So, according to several vegan writers, if you go vegan you can skip calorie counting (Skinny Bitch is one of the books that proposes this).
I suppose that might be true if a) you NEVER "cheat," b) you NEVER consume sugar, and c) you NEVER crave something like that white flour-and white-sugar-high fructose corn syrup-filled pumpkin scone at Starbucks.
It may also be true for people under 35 (the age when my metabolism decided to come to a grinding halt).
For us mere mortals, those three caveats are hard to stick to. There is temptation everywhere and old habits are hard to break, particularly those lattes that gosh darn it! have too many calories and too much sugar in them. (For the record, I rarely buy them anymore, though I still daily drink one or two cups of regular coffee that I make at home.)
I've discovered that if I want to lose weight EVEN WHILE eating a vegan diet, I have to count calories.
I've found a website, caloriecount.about.com, to be incredibly helpful.
It works just like you would imagine it would: you keep a log of EVERYTHING you eat, paying particular attention to quantities, of course. (It's amazing how much oatmeal I was eating before I learned to eat ONLY what is considered ONE serving.) You also keep a log of all activities. At the end of the day, you hope to have expended more calories than you consumed.
I've quickly discovered two things. One, I eat more than I thought I did. I bet most people do. Two, I do less than I thought I did. Again, I bet that's true for most people.
The website first asks you to give them basic information: your current weight and height, your age, your desired weight, whether your lifestyle is sedentary or active, etc.
It also asks you to measure your wrist, to give them an indication of your body build. I always assumed I was "average," but, according to them, I have a large build. Or, at least, my wrist (which looks thin to me) has a "large" circumference.
That is actually INCREDIBLY good news, as I have never been able to be as "thin" or as "light" as those guidelines suggest one my height could be (and still be healthy). (If you have a heavier frame, you're allowed to be at the upper end of "normal" without any worry of being too heavy, as I'm sure you all know. I just never realized I was actually one of those people.)
According to their analysis of my diet, I am consistently high (that's good) in consuming vitamins A and C, and I do a darn good job managing my calories (now that I'm paying more attention to them).
But most days I am deficient in almost every other category they have, such as fats, protein, potassium, iron, carbs, and calcium (the calcium thing WAS easier when I was eating dairy...). I'm also, according to them, not eating enough fiber, which makes NO sense to me whatsoever; I actually question their analysis here. If you're eating between 7 and 10 servings of fruits and vegetables a day, how could you NOT be consuming enough fiber!!??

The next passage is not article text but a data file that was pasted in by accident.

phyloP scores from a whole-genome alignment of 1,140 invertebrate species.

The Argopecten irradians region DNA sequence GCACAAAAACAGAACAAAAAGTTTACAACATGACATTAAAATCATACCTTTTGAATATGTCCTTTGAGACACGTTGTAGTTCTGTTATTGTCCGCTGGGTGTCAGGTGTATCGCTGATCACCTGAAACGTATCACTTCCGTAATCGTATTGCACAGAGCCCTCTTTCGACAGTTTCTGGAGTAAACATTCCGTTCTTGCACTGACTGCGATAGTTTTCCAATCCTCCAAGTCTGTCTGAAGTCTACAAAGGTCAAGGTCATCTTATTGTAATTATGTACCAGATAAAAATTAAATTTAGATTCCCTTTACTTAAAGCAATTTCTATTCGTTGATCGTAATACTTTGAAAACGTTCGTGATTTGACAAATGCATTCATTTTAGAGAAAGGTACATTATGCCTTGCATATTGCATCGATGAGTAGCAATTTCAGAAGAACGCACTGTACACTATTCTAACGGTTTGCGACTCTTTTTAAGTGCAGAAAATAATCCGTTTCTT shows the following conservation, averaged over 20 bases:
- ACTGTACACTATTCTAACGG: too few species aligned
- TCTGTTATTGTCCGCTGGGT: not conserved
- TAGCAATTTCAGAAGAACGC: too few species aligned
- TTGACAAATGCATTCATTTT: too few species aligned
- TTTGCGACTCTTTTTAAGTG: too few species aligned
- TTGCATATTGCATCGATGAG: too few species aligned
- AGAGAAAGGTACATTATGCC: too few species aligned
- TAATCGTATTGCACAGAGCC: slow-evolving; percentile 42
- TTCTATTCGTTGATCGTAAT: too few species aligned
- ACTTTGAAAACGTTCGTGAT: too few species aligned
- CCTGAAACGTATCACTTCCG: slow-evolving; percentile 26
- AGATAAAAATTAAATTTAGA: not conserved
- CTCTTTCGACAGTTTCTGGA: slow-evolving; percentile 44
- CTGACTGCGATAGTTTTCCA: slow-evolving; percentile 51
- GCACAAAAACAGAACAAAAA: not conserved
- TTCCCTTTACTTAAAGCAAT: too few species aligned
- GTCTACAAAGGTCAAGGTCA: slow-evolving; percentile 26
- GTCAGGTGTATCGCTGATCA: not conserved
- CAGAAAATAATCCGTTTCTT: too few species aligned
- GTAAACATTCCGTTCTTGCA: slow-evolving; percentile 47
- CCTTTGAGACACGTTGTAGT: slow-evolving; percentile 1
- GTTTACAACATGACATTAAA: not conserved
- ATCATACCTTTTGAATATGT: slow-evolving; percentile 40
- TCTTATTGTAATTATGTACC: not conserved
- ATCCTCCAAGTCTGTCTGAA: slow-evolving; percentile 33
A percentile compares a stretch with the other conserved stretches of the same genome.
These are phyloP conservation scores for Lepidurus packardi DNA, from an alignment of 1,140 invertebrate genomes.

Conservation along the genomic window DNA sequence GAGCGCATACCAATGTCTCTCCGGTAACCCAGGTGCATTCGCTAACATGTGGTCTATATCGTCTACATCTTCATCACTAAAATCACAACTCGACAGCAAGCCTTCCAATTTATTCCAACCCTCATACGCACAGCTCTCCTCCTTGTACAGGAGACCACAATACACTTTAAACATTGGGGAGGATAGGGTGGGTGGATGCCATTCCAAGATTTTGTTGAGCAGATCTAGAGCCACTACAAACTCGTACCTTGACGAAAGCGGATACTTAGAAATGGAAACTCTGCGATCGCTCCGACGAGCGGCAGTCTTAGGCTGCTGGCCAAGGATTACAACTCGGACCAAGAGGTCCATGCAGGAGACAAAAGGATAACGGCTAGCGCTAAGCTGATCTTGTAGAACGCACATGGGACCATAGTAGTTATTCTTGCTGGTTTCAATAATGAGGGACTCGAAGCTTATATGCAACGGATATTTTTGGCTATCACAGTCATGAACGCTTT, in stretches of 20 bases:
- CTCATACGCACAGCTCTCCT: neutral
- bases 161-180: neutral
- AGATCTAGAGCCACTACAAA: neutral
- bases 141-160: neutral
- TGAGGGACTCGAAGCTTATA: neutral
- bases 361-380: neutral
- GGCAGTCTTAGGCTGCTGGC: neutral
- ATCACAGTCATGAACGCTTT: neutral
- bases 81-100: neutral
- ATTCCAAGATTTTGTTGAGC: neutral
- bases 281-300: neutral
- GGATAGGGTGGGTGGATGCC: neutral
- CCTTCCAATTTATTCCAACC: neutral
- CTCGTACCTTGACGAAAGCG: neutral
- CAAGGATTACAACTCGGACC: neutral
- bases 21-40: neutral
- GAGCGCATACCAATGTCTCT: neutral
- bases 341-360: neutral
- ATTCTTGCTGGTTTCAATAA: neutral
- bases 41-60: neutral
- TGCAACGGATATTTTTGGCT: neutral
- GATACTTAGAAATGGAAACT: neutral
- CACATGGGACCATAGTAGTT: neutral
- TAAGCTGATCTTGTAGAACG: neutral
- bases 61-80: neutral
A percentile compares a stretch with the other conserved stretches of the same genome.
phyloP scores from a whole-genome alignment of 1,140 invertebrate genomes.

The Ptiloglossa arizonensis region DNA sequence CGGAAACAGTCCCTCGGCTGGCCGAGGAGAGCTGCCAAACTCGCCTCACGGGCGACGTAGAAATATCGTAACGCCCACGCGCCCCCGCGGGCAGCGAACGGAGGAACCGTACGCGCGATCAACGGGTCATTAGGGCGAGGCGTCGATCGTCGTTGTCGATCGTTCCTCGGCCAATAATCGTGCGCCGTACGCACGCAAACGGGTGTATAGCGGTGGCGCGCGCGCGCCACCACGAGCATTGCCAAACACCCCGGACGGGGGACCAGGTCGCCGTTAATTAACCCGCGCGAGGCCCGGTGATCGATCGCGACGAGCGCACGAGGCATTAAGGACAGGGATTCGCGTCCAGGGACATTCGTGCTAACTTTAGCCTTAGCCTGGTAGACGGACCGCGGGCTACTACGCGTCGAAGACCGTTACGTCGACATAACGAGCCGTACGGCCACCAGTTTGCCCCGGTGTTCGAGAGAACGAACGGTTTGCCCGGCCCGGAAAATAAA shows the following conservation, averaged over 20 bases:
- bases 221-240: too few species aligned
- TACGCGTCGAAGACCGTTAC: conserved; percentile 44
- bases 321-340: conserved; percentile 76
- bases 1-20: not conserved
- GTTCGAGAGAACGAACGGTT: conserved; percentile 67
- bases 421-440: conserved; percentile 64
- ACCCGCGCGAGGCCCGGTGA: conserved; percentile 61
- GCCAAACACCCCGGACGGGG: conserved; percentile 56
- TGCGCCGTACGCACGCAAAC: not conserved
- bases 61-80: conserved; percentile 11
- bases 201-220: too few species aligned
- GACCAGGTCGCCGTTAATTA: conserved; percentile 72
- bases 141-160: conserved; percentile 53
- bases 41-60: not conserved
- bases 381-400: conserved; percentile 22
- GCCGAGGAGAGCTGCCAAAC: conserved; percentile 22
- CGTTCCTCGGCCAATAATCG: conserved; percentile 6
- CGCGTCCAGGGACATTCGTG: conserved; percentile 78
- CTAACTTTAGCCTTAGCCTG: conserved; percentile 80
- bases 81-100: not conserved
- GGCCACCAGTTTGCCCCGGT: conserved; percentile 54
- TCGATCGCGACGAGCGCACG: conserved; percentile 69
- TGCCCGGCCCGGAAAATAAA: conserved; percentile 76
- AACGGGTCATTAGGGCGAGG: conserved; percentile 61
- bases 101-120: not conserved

There's other evidence in my life that fiber is a non-issue.
I am also, according to the website, still eating too much sugar.
Good lord. I have cut back SO much; if *I* am still eating too much sugar then I guarantee 99% of the rest of America is eating too much sugar.
Perhaps that's no big shocker. But golly, sugar is clearly an American addiction!
So, I am making choices as I go. If, for instance, after recording my breakfast, I see where I'm deficient, then I make sure the next snack or meal intentionally addresses one or more of the nutritional deficits.
I no longer just reach for bread and peanut butter when I'm in the mood for a snack.
I've never kept this kind of log before, but doing so is a good thing. It's made me FAR more aware than ever of how even somebody who eats "well" intentionally can have some rather serious deficits in their diet. After all, choosing a mostly vegan diet in this culture is a VERY intentional choice.
It's made me aware of how being vegan IS harder than being an omnivore in terms of getting adequate nutrition (not, of course, meaning to infer that all omnivores eat well).
It's not impossible, but it is harder. Let's be honest!
The website grades your food choices and analyzes what you eat in a surprisingly complete way.
Overall, I consistently get a grade of "A" for my food choices.
God, I am SUCH a grade grubber.
But, some individual choices are still problematic. Use even a teaspoonful of sugar in your coffee and you get a "D" for that particular choice.
Geez. That may be the first "D" I've ever earned.
I've discovered that choosing molasses instead of white sugar earns me a B+.
- My interests include veganism and vegetarianism, health, ethics, politics and culture, media, and the environment. I have three kids; I teach college part-time, study piano and attempt to garden. I knit. I blog on just about anything, but many posts are related to my somewhat pathetic quest to eat better, be more mindful of the environment, and be a more responsible news consumer. Sometimes I write about parenting, but, like so many Mommy bloggers, my kids have recently told me not to. :) Thanks for reading.